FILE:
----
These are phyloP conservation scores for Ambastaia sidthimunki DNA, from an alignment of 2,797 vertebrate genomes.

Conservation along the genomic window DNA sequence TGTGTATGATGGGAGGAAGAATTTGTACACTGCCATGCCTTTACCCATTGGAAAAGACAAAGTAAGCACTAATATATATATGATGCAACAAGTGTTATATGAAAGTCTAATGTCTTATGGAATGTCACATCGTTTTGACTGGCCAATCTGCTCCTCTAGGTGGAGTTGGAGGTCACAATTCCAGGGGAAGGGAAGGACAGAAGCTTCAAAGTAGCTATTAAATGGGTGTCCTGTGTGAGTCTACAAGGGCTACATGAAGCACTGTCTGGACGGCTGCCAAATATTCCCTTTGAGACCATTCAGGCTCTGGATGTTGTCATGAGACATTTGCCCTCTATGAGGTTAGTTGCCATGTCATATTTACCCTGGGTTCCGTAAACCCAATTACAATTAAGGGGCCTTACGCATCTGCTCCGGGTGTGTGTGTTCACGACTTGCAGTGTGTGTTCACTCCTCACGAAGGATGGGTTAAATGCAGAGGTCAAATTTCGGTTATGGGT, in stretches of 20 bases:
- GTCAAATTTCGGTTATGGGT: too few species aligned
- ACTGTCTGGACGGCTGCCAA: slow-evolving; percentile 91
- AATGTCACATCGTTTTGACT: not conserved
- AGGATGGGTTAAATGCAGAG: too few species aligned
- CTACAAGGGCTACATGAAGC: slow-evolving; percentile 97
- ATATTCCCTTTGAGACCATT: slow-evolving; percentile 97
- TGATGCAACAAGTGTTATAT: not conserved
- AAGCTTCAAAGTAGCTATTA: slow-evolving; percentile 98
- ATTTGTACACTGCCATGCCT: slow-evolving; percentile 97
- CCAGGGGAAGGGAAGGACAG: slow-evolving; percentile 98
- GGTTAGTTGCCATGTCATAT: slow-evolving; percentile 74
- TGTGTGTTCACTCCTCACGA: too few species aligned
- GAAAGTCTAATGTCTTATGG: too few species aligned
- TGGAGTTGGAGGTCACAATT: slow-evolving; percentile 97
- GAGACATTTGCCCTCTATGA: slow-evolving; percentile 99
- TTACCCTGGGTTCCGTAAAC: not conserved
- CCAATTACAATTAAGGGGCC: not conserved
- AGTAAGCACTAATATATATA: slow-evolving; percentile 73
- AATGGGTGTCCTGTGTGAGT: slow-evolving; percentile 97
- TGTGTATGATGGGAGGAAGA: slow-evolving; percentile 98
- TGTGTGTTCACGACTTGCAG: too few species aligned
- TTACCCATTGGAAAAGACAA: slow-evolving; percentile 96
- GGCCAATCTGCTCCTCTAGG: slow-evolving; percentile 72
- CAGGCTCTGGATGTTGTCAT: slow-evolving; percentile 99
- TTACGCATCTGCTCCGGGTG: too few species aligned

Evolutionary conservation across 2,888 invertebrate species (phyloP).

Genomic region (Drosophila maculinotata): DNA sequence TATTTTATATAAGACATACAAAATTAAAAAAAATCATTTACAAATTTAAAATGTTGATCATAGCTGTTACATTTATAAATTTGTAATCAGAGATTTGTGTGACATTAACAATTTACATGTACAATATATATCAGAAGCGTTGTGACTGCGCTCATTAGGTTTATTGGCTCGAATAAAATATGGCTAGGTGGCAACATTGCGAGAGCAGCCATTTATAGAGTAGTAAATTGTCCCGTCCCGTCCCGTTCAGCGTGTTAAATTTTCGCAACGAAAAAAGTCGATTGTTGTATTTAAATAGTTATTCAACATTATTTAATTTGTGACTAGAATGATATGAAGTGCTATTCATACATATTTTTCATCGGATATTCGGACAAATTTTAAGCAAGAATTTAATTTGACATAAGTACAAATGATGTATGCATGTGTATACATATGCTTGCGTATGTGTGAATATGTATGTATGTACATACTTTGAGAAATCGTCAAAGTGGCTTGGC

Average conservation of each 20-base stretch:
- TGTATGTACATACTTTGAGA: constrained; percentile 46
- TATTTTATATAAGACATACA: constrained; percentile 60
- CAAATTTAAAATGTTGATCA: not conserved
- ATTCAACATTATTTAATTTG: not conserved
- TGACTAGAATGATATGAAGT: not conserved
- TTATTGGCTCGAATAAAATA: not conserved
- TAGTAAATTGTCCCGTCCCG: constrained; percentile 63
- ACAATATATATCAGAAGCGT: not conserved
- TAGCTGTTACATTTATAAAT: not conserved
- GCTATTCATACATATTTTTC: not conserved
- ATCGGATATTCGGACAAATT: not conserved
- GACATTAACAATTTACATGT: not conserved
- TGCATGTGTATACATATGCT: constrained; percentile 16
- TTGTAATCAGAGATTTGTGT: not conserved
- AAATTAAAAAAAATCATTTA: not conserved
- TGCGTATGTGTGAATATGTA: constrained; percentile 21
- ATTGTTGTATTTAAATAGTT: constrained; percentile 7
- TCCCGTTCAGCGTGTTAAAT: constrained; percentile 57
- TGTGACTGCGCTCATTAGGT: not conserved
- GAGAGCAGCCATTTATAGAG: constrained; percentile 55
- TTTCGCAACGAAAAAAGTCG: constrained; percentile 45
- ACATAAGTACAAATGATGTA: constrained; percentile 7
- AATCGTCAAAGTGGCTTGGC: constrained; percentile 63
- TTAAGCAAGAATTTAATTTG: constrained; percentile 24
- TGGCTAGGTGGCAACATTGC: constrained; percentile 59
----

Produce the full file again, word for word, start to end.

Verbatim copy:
These are phyloP conservation scores for Ambastaia sidthimunki DNA, from an alignment of 2,797 vertebrate genomes.

Conservation along the genomic window DNA sequence TGTGTATGATGGGAGGAAGAATTTGTACACTGCCATGCCTTTACCCATTGGAAAAGACAAAGTAAGCACTAATATATATATGATGCAACAAGTGTTATATGAAAGTCTAATGTCTTATGGAATGTCACATCGTTTTGACTGGCCAATCTGCTCCTCTAGGTGGAGTTGGAGGTCACAATTCCAGGGGAAGGGAAGGACAGAAGCTTCAAAGTAGCTATTAAATGGGTGTCCTGTGTGAGTCTACAAGGGCTACATGAAGCACTGTCTGGACGGCTGCCAAATATTCCCTTTGAGACCATTCAGGCTCTGGATGTTGTCATGAGACATTTGCCCTCTATGAGGTTAGTTGCCATGTCATATTTACCCTGGGTTCCGTAAACCCAATTACAATTAAGGGGCCTTACGCATCTGCTCCGGGTGTGTGTGTTCACGACTTGCAGTGTGTGTTCACTCCTCACGAAGGATGGGTTAAATGCAGAGGTCAAATTTCGGTTATGGGT, in stretches of 20 bases:
- GTCAAATTTCGGTTATGGGT: too few species aligned
- ACTGTCTGGACGGCTGCCAA: slow-evolving; percentile 91
- AATGTCACATCGTTTTGACT: not conserved
- AGGATGGGTTAAATGCAGAG: too few species aligned
- CTACAAGGGCTACATGAAGC: slow-evolving; percentile 97
- ATATTCCCTTTGAGACCATT: slow-evolving; percentile 97
- TGATGCAACAAGTGTTATAT: not conserved
- AAGCTTCAAAGTAGCTATTA: slow-evolving; percentile 98
- ATTTGTACACTGCCATGCCT: slow-evolving; percentile 97
- CCAGGGGAAGGGAAGGACAG: slow-evolving; percentile 98
- GGTTAGTTGCCATGTCATAT: slow-evolving; percentile 74
- TGTGTGTTCACTCCTCACGA: too few species aligned
- GAAAGTCTAATGTCTTATGG: too few species aligned
- TGGAGTTGGAGGTCACAATT: slow-evolving; percentile 97
- GAGACATTTGCCCTCTATGA: slow-evolving; percentile 99
- TTACCCTGGGTTCCGTAAAC: not conserved
- CCAATTACAATTAAGGGGCC: not conserved
- AGTAAGCACTAATATATATA: slow-evolving; percentile 73
- AATGGGTGTCCTGTGTGAGT: slow-evolving; percentile 97
- TGTGTATGATGGGAGGAAGA: slow-evolving; percentile 98
- TGTGTGTTCACGACTTGCAG: too few species aligned
- TTACCCATTGGAAAAGACAA: slow-evolving; percentile 96
- GGCCAATCTGCTCCTCTAGG: slow-evolving; percentile 72
- CAGGCTCTGGATGTTGTCAT: slow-evolving; percentile 99
- TTACGCATCTGCTCCGGGTG: too few species aligned

Evolutionary conservation across 2,888 invertebrate species (phyloP).

Genomic region (Drosophila maculinotata): DNA sequence TATTTTATATAAGACATACAAAATTAAAAAAAATCATTTACAAATTTAAAATGTTGATCATAGCTGTTACATTTATAAATTTGTAATCAGAGATTTGTGTGACATTAACAATTTACATGTACAATATATATCAGAAGCGTTGTGACTGCGCTCATTAGGTTTATTGGCTCGAATAAAATATGGCTAGGTGGCAACATTGCGAGAGCAGCCATTTATAGAGTAGTAAATTGTCCCGTCCCGTCCCGTTCAGCGTGTTAAATTTTCGCAACGAAAAAAGTCGATTGTTGTATTTAAATAGTTATTCAACATTATTTAATTTGTGACTAGAATGATATGAAGTGCTATTCATACATATTTTTCATCGGATATTCGGACAAATTTTAAGCAAGAATTTAATTTGACATAAGTACAAATGATGTATGCATGTGTATACATATGCTTGCGTATGTGTGAATATGTATGTATGTACATACTTTGAGAAATCGTCAAAGTGGCTTGGC

Average conservation of each 20-base stretch:
- TGTATGTACATACTTTGAGA: constrained; percentile 46
- TATTTTATATAAGACATACA: constrained; percentile 60
- CAAATTTAAAATGTTGATCA: not conserved
- ATTCAACATTATTTAATTTG: not conserved
- TGACTAGAATGATATGAAGT: not conserved
- TTATTGGCTCGAATAAAATA: not conserved
- TAGTAAATTGTCCCGTCCCG: constrained; percentile 63
- ACAATATATATCAGAAGCGT: not conserved
- TAGCTGTTACATTTATAAAT: not conserved
- GCTATTCATACATATTTTTC: not conserved
- ATCGGATATTCGGACAAATT: not conserved
- GACATTAACAATTTACATGT: not conserved
- TGCATGTGTATACATATGCT: constrained; percentile 16
- TTGTAATCAGAGATTTGTGT: not conserved
- AAATTAAAAAAAATCATTTA: not conserved
- TGCGTATGTGTGAATATGTA: constrained; percentile 21
- ATTGTTGTATTTAAATAGTT: constrained; percentile 7
- TCCCGTTCAGCGTGTTAAAT: constrained; percentile 57
- TGTGACTGCGCTCATTAGGT: not conserved
- GAGAGCAGCCATTTATAGAG: constrained; percentile 55
- TTTCGCAACGAAAAAAGTCG: constrained; percentile 45
- ACATAAGTACAAATGATGTA: constrained; percentile 7
- AATCGTCAAAGTGGCTTGGC: constrained; percentile 63
- TTAAGCAAGAATTTAATTTG: constrained; percentile 24
- TGGCTAGGTGGCAACATTGC: constrained; percentile 59